1973 Newspapers Predict Future of Type in Dexter
One of the most entertaining continuing series about typography on the interwebs is Mark Simonson’s Typecasting: The Use (and Misuse) of Period Typography in Movies. Originally a single overview of typographical anachronisms in movies, it spawned the follow up series Son of Typecasting. What Mark does is research the use of period typography in movies and television series, checking the creation dates and probable usage of the featured typefaces against the time frame the story is set in. The goofs he uncovers are guaranteed to elicit a chuckle if you’re a type enthusiast with an inquisitive and critical mind. Conversely it is very inspiring every time he demonstrates how a design team gets every single detail right through careful research.
I already made a small contribution to the series once. When watching the third instalment in the Back To The Future movie series with my kids this summer, I noticed something odd. Although it went by pretty fast I recognized Helvetica (1957) and Eurostile (1962) carved on a tombstone in the year 1885.
And now it happened again. I’ve written a couple of articles on Showtime’s Dexter television series recently, telling how good both the spoof magazine covers marketing campaign and the Emmy Award winning opening credits are. Yet today I must report a goof I detected in the show. A couple of days ago my wife and I were enjoying “Truth Be Told”, the 11th episode of the first season – argh, the suspense! At some point Dexter is searching through newspaper archives, looking for clues as to what exactly happened to his mother, and the conditions in which his stepfather found him. A couple of newspaper front pages are briefly seen in this scene, and that’s when I noticed something odd. Some headlines in the newspapers dating from 1973 were set in artificially squooshed Arial. Yet that typeface was only released in 1989/90. When examining the screenshots I was sent by Sunny Gosal I also saw Frutiger and force justified (!) Times Bold Italic being used, both quite improbable choices. A similar thing happened to me when reading the otherwise exquisite comic book trade paperback Top 10: The Forty-Niners. The apparition of Arial in newspaper headlines of that time (1949) brutally shattered my suspension of disbelief.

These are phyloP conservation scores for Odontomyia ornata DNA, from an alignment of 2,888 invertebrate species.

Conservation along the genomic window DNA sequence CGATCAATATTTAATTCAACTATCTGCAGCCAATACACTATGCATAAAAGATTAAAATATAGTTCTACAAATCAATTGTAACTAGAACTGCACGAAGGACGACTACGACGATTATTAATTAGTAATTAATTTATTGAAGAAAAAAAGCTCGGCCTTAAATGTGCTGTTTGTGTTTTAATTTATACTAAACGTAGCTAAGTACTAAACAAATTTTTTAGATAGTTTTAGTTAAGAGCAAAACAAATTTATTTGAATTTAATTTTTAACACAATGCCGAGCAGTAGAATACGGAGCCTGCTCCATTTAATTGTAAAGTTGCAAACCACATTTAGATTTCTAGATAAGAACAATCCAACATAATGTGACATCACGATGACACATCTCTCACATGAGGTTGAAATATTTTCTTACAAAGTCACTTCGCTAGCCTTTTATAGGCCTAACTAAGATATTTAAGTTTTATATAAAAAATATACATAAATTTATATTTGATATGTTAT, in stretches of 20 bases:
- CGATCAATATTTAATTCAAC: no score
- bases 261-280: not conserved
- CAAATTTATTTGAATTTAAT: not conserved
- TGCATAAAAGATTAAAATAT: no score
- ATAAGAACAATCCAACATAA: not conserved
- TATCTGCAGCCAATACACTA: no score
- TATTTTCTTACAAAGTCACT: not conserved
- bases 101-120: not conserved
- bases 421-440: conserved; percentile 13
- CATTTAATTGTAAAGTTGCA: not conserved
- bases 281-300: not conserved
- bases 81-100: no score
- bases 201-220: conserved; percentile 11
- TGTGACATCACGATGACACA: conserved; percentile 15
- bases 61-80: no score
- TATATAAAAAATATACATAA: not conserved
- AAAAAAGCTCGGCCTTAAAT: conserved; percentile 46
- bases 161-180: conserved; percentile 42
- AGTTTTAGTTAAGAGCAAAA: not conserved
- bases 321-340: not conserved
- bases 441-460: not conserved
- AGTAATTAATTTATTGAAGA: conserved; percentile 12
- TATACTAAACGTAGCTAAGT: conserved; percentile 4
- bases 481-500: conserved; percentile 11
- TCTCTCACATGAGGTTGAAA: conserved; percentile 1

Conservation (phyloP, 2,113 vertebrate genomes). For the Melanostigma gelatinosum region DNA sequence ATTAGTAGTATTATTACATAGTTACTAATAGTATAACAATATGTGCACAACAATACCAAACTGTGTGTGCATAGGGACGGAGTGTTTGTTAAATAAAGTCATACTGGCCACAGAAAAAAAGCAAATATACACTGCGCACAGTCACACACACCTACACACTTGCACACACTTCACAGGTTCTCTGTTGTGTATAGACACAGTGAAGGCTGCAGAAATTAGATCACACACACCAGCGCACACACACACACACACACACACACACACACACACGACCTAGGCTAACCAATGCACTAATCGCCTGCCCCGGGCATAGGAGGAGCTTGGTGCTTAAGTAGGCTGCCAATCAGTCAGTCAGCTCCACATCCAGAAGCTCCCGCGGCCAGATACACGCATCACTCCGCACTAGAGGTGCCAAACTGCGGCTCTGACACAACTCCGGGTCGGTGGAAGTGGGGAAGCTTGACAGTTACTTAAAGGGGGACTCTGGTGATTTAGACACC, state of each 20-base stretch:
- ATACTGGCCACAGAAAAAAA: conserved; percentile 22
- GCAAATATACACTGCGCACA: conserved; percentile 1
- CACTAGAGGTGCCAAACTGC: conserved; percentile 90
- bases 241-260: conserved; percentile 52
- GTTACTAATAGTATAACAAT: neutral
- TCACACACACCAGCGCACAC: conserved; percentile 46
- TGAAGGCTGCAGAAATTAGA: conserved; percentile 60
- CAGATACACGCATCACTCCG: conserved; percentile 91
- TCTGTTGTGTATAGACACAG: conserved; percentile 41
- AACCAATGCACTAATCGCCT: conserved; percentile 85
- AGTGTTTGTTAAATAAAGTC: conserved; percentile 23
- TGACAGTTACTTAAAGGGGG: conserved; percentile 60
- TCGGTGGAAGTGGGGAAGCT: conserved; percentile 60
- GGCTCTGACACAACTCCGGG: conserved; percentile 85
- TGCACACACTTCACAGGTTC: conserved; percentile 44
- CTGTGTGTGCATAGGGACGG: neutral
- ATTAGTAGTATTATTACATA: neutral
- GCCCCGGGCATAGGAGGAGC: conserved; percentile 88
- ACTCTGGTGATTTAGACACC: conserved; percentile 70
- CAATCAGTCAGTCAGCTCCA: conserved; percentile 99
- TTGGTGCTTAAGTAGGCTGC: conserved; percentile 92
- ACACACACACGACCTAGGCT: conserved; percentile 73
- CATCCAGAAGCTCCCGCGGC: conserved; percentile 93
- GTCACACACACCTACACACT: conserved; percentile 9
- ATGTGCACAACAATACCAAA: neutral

Many people will find this trivial and actually they may very well be right. On the other hand, how much effort would it take to get it right? I decided to put this to the test. It only took me a little research to uncover NewspaperArchive.com (thanks, Florian), an online database which allows you to “Easily Find Over 3.03 Billion Names; Over 1.01 Billion Articles; Search 94.4 Million Pages; 784 Cities; 240 Years; 3,084 Titles”. After browsing a random selection of American newspapers from 1973 I was able to determine within minutes that they mostly used geometric sans faces like Metro, Futura, Erbar et al, or modern serif faces like Bodoni for example. So there you go, it’s not that hard after all. And for the design team, it’s not really about briefly shattering the illusion for a single type geek watching the television show you worked on. It’s about taking a little more pride in your work. But again, I realise this may seem trivial to most people.
The FontFeed is a daily dispatch of recommended fonts, typography techniques, and inspirational examples of digital type at work in the real world. Eat up.
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